• Your child will likely be admitted to the hospital the day before the transplant. The healthcare provider will go over things you can do to help your child stay away from germs. This is needed because your child will be at a high risk for infections for a while.

  • After chemo or radiation is done, your child will get the stored stem cells. They're put right into your child's blood through a vein. It's a lot like getting a blood transfusion.

  • You then have to wait for your child's new stem cells to start growing. Your child may have to stay in isolation and away from people in order to keep from getting an infection. Once part of the white blood cell count (absolute neutrophil count or ANC) reaches a safe level, your child can come out of isolation and then, in time, go home. This may happen within a few weeks. But sometimes it takes longer.

  • Your child will need to have blood tests done to check their blood cell counts for the next few months. This can be done as an outpatient. That means your child can go home the same day.

Possible short-term side effects

Most of the short-term side effects of a stem cell transplant are from the high doses of chemo or radiation. Many of them can be treated, and some can be prevented. They should go away over time as your child recovers from the transplant. Common side effects can include:

  • Infections

  • Low blood cell counts

  • Bleeding and easy bruising

  • Low blood pressure

  • Shortness of breath

  • Chest pain or tightness

  • Coughing

  • Fever or chills

  • Hair loss

  • Nausea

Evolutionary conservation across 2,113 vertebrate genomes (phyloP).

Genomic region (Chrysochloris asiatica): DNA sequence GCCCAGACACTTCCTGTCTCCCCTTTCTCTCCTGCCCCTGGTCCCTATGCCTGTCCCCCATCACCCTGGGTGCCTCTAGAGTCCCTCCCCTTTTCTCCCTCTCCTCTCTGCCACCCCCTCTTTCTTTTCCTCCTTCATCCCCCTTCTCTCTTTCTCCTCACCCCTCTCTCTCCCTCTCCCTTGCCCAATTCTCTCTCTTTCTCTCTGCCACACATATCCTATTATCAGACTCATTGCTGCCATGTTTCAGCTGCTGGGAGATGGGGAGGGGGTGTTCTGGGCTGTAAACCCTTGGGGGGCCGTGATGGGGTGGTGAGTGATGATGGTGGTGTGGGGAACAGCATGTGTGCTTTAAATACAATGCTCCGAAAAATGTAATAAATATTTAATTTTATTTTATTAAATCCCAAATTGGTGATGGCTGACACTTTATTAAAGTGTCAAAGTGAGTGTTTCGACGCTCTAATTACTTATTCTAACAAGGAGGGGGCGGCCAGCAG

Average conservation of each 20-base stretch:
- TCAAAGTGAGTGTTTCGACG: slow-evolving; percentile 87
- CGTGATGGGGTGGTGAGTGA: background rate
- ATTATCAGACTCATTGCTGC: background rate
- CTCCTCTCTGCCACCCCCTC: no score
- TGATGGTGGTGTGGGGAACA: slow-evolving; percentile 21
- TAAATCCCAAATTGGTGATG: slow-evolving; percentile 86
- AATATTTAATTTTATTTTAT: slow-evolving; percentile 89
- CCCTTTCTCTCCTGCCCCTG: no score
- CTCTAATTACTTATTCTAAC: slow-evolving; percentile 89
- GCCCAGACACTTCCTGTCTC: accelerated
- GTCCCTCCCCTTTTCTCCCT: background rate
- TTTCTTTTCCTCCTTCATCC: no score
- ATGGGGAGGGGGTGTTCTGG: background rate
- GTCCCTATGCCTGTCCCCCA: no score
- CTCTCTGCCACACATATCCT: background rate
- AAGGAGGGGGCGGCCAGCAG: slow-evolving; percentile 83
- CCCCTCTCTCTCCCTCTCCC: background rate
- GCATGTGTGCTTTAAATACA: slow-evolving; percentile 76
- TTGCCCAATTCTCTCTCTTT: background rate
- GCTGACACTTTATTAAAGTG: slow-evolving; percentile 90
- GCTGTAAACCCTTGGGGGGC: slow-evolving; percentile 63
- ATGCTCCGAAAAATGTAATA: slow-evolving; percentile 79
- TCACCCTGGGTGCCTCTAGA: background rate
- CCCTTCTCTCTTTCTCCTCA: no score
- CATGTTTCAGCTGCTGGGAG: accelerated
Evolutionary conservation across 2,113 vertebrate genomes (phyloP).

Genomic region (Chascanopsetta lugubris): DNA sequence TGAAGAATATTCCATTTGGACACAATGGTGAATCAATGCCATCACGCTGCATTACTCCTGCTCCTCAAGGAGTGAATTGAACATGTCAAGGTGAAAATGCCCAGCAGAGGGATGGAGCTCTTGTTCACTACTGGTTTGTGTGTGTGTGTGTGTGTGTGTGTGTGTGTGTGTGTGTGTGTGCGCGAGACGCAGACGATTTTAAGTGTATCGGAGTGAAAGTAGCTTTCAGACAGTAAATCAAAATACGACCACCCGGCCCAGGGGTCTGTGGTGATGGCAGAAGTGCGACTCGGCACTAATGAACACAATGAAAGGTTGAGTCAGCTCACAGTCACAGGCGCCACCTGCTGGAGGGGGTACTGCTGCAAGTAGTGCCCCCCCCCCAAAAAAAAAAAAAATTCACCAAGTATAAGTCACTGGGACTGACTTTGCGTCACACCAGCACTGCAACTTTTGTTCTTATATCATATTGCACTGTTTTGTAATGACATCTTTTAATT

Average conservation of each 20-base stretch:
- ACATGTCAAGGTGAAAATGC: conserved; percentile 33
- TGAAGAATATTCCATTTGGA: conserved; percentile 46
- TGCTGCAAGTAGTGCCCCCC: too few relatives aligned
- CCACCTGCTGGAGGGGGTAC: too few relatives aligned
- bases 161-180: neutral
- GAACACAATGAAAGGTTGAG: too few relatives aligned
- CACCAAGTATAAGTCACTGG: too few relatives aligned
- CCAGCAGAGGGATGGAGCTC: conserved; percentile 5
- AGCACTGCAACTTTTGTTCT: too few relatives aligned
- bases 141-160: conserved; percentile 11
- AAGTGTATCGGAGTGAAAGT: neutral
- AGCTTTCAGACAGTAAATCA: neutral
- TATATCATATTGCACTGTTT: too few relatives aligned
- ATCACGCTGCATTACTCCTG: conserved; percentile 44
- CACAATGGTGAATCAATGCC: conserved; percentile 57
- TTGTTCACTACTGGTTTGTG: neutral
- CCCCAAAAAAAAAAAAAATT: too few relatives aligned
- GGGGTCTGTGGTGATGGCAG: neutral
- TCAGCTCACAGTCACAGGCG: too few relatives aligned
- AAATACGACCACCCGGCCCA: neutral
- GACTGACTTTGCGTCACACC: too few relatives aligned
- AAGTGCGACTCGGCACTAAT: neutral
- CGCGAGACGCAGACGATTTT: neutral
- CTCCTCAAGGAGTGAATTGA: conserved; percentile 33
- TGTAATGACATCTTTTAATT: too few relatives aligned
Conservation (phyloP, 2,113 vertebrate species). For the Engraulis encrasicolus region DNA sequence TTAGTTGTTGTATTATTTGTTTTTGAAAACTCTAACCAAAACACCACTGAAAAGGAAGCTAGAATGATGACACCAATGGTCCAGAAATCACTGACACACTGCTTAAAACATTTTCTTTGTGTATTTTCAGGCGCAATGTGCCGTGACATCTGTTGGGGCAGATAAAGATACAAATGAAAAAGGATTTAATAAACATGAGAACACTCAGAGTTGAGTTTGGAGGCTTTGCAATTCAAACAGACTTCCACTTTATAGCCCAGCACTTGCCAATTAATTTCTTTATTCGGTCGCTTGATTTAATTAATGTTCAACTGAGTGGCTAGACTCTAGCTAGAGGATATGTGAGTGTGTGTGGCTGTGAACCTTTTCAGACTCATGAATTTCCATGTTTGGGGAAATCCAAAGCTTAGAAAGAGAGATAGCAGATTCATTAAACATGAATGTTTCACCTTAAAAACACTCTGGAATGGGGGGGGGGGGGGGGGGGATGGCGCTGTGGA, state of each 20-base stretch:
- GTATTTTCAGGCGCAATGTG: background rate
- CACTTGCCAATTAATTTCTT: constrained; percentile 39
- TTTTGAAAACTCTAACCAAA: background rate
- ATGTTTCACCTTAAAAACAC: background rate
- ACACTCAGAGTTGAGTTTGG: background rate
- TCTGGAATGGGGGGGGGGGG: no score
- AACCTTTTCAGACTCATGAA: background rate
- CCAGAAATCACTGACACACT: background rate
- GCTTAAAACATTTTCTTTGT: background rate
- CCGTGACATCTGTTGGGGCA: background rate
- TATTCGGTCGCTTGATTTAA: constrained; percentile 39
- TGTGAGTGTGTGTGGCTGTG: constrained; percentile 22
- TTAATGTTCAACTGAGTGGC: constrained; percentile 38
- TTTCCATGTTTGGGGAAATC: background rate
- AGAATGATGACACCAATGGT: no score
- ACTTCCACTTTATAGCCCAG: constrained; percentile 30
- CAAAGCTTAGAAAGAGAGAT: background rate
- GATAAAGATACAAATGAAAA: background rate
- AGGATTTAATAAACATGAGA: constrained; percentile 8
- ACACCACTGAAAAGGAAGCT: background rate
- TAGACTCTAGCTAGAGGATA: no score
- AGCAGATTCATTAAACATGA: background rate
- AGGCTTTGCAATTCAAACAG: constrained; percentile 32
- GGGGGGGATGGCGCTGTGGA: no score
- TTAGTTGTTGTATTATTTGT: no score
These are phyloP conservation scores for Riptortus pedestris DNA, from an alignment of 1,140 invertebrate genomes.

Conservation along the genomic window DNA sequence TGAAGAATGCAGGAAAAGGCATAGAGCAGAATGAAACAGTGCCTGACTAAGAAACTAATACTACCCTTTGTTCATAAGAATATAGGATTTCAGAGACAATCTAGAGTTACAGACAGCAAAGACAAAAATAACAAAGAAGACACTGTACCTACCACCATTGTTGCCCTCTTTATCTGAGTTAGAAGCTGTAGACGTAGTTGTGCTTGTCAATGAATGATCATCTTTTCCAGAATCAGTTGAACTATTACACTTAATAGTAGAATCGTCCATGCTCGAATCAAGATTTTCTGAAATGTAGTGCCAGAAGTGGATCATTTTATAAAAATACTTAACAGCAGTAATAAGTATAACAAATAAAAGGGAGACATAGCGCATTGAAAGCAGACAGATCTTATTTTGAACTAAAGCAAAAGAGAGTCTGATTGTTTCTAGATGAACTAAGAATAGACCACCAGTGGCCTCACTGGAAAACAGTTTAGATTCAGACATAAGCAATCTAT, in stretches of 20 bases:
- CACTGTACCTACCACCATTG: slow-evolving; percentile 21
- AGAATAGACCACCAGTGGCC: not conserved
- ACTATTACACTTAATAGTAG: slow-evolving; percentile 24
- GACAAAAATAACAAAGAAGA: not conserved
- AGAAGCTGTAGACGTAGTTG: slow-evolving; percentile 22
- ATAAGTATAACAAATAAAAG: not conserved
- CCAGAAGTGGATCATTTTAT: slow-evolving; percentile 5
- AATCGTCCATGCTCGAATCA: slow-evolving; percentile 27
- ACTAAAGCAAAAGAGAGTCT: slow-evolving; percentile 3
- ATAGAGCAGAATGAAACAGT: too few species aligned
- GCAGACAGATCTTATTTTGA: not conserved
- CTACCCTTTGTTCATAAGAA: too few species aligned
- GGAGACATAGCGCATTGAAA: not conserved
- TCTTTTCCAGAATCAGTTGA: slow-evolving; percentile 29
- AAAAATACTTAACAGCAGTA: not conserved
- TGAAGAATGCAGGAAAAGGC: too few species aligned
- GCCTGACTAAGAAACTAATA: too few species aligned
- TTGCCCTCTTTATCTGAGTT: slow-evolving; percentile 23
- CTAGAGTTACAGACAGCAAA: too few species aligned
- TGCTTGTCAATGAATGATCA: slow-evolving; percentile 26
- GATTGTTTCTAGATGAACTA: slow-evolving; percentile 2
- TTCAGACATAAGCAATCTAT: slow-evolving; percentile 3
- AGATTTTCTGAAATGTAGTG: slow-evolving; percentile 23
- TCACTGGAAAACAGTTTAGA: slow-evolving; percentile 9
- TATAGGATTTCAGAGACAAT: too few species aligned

• Vomiting

  • Mouth and throat sores

  • Loss of appetite

  • Diarrhea

  • Extreme tiredness (fatigue)

  • Weakness

Possible long-term side effects

Some side effects of a stem cell transplant may be long-lasting or not show up until years later. These can include:

  • Bone pain. This is caused from bone damage because of too little blood (called aseptic necrosis).

  • Growth of another cancer

  • Lung problems

  • Damage to other organs. These can include the heart, kidneys, or liver.

  • Lack of menstrual periods. This may mean ovary damage.

  • Infertility

  • Vision problems. This can be caused by damage to the lens of the eye.

  • Weight gain. This may be a sign of thyroid gland damage.

Talking with your child's healthcare provider

Before your child has a stem cell transplant, it's important to discuss the details of this procedure with your child's healthcare team to make sure you understand the possible risks and benefits. A stem cell transplant is a complex procedure that can cause life-threatening problems. It’s only done by healthcare provider with special training. If you decide this is the best option for your child, it's important to have it done at a hospital that specializes in stem cell transplants, such as a major cancer center. The procedure also costs a lot. Check with your insurance provider to see how much of it will be covered.

Online Medical Reviewer: Kimberly Stump-Sutliff RN MSN AOCNS
Online Medical Reviewer: L Renee Watson MSN RN
Online Medical Reviewer: Todd Gersten MD
Date Last Reviewed: 2/1/2021
© 2022 The StayWell Company, LLC. All rights reserved. This information is not intended as a substitute for professional medical care. Always follow your healthcare provider's instructions.